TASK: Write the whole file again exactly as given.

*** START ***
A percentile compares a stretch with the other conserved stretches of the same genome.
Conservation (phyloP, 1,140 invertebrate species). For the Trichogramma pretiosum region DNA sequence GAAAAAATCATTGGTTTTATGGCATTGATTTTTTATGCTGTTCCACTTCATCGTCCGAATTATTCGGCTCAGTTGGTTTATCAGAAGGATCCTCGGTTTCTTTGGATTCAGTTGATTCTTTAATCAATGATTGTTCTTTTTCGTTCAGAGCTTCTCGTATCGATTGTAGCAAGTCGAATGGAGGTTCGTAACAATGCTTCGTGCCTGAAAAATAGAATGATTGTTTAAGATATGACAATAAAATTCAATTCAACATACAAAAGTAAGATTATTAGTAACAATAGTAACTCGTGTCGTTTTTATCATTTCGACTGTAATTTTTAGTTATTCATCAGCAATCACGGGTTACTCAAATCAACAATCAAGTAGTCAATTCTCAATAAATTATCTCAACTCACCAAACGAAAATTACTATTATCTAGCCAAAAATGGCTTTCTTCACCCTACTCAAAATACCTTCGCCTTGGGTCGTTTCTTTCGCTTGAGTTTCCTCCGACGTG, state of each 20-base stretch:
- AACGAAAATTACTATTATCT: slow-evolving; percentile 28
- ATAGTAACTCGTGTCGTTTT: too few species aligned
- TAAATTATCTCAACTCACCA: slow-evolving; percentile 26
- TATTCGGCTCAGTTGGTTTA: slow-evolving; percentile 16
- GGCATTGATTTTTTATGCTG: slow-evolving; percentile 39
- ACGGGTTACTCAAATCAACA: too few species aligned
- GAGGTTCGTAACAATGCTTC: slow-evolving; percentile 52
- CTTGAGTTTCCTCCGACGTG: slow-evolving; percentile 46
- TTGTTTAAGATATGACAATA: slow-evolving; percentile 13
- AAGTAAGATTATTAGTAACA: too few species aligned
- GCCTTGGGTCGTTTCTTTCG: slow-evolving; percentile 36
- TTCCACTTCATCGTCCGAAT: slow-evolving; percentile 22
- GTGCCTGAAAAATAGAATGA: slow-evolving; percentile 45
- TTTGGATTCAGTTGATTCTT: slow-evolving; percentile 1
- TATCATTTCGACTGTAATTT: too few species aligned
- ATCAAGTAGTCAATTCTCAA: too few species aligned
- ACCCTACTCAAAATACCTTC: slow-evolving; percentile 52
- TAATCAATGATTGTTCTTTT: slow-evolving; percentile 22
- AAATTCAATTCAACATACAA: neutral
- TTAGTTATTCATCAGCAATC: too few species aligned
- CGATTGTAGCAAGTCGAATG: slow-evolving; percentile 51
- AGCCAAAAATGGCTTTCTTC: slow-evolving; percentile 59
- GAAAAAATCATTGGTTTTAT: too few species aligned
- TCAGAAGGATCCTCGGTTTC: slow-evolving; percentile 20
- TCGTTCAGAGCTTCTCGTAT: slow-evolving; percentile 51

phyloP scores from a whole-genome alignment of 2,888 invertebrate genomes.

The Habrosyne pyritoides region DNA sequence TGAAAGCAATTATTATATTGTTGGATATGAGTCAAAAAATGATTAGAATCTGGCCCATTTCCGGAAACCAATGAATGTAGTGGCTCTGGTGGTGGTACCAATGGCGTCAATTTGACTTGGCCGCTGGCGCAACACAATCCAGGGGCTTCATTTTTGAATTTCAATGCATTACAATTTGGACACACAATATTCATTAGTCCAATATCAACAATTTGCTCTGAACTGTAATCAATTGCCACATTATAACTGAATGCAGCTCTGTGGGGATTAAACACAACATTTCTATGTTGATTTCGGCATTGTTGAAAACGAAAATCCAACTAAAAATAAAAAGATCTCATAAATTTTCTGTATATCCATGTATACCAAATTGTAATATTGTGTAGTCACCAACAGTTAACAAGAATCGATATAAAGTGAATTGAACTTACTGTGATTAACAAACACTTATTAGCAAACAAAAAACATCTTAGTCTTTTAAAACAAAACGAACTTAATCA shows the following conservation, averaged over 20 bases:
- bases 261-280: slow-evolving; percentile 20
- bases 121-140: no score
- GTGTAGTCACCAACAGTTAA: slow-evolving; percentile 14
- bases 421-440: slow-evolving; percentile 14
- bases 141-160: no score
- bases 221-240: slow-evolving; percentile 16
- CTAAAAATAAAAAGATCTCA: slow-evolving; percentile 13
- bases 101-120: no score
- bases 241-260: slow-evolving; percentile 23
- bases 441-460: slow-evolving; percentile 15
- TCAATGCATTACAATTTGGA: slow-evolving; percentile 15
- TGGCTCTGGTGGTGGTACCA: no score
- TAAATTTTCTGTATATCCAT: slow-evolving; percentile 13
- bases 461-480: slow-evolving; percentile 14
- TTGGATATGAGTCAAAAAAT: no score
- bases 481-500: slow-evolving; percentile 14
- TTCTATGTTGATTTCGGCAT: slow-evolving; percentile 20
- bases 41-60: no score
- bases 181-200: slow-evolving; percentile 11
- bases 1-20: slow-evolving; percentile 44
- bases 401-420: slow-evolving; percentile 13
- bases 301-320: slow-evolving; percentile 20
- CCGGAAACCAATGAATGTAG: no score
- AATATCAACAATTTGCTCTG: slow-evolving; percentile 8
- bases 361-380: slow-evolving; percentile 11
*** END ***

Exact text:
A percentile compares a stretch with the other conserved stretches of the same genome.
Conservation (phyloP, 1,140 invertebrate species). For the Trichogramma pretiosum region DNA sequence GAAAAAATCATTGGTTTTATGGCATTGATTTTTTATGCTGTTCCACTTCATCGTCCGAATTATTCGGCTCAGTTGGTTTATCAGAAGGATCCTCGGTTTCTTTGGATTCAGTTGATTCTTTAATCAATGATTGTTCTTTTTCGTTCAGAGCTTCTCGTATCGATTGTAGCAAGTCGAATGGAGGTTCGTAACAATGCTTCGTGCCTGAAAAATAGAATGATTGTTTAAGATATGACAATAAAATTCAATTCAACATACAAAAGTAAGATTATTAGTAACAATAGTAACTCGTGTCGTTTTTATCATTTCGACTGTAATTTTTAGTTATTCATCAGCAATCACGGGTTACTCAAATCAACAATCAAGTAGTCAATTCTCAATAAATTATCTCAACTCACCAAACGAAAATTACTATTATCTAGCCAAAAATGGCTTTCTTCACCCTACTCAAAATACCTTCGCCTTGGGTCGTTTCTTTCGCTTGAGTTTCCTCCGACGTG, state of each 20-base stretch:
- AACGAAAATTACTATTATCT: slow-evolving; percentile 28
- ATAGTAACTCGTGTCGTTTT: too few species aligned
- TAAATTATCTCAACTCACCA: slow-evolving; percentile 26
- TATTCGGCTCAGTTGGTTTA: slow-evolving; percentile 16
- GGCATTGATTTTTTATGCTG: slow-evolving; percentile 39
- ACGGGTTACTCAAATCAACA: too few species aligned
- GAGGTTCGTAACAATGCTTC: slow-evolving; percentile 52
- CTTGAGTTTCCTCCGACGTG: slow-evolving; percentile 46
- TTGTTTAAGATATGACAATA: slow-evolving; percentile 13
- AAGTAAGATTATTAGTAACA: too few species aligned
- GCCTTGGGTCGTTTCTTTCG: slow-evolving; percentile 36
- TTCCACTTCATCGTCCGAAT: slow-evolving; percentile 22
- GTGCCTGAAAAATAGAATGA: slow-evolving; percentile 45
- TTTGGATTCAGTTGATTCTT: slow-evolving; percentile 1
- TATCATTTCGACTGTAATTT: too few species aligned
- ATCAAGTAGTCAATTCTCAA: too few species aligned
- ACCCTACTCAAAATACCTTC: slow-evolving; percentile 52
- TAATCAATGATTGTTCTTTT: slow-evolving; percentile 22
- AAATTCAATTCAACATACAA: neutral
- TTAGTTATTCATCAGCAATC: too few species aligned
- CGATTGTAGCAAGTCGAATG: slow-evolving; percentile 51
- AGCCAAAAATGGCTTTCTTC: slow-evolving; percentile 59
- GAAAAAATCATTGGTTTTAT: too few species aligned
- TCAGAAGGATCCTCGGTTTC: slow-evolving; percentile 20
- TCGTTCAGAGCTTCTCGTAT: slow-evolving; percentile 51

phyloP scores from a whole-genome alignment of 2,888 invertebrate genomes.

The Habrosyne pyritoides region DNA sequence TGAAAGCAATTATTATATTGTTGGATATGAGTCAAAAAATGATTAGAATCTGGCCCATTTCCGGAAACCAATGAATGTAGTGGCTCTGGTGGTGGTACCAATGGCGTCAATTTGACTTGGCCGCTGGCGCAACACAATCCAGGGGCTTCATTTTTGAATTTCAATGCATTACAATTTGGACACACAATATTCATTAGTCCAATATCAACAATTTGCTCTGAACTGTAATCAATTGCCACATTATAACTGAATGCAGCTCTGTGGGGATTAAACACAACATTTCTATGTTGATTTCGGCATTGTTGAAAACGAAAATCCAACTAAAAATAAAAAGATCTCATAAATTTTCTGTATATCCATGTATACCAAATTGTAATATTGTGTAGTCACCAACAGTTAACAAGAATCGATATAAAGTGAATTGAACTTACTGTGATTAACAAACACTTATTAGCAAACAAAAAACATCTTAGTCTTTTAAAACAAAACGAACTTAATCA shows the following conservation, averaged over 20 bases:
- bases 261-280: slow-evolving; percentile 20
- bases 121-140: no score
- GTGTAGTCACCAACAGTTAA: slow-evolving; percentile 14
- bases 421-440: slow-evolving; percentile 14
- bases 141-160: no score
- bases 221-240: slow-evolving; percentile 16
- CTAAAAATAAAAAGATCTCA: slow-evolving; percentile 13
- bases 101-120: no score
- bases 241-260: slow-evolving; percentile 23
- bases 441-460: slow-evolving; percentile 15
- TCAATGCATTACAATTTGGA: slow-evolving; percentile 15
- TGGCTCTGGTGGTGGTACCA: no score
- TAAATTTTCTGTATATCCAT: slow-evolving; percentile 13
- bases 461-480: slow-evolving; percentile 14
- TTGGATATGAGTCAAAAAAT: no score
- bases 481-500: slow-evolving; percentile 14
- TTCTATGTTGATTTCGGCAT: slow-evolving; percentile 20
- bases 41-60: no score
- bases 181-200: slow-evolving; percentile 11
- bases 1-20: slow-evolving; percentile 44
- bases 401-420: slow-evolving; percentile 13
- bases 301-320: slow-evolving; percentile 20
- CCGGAAACCAATGAATGTAG: no score
- AATATCAACAATTTGCTCTG: slow-evolving; percentile 8
- bases 361-380: slow-evolving; percentile 11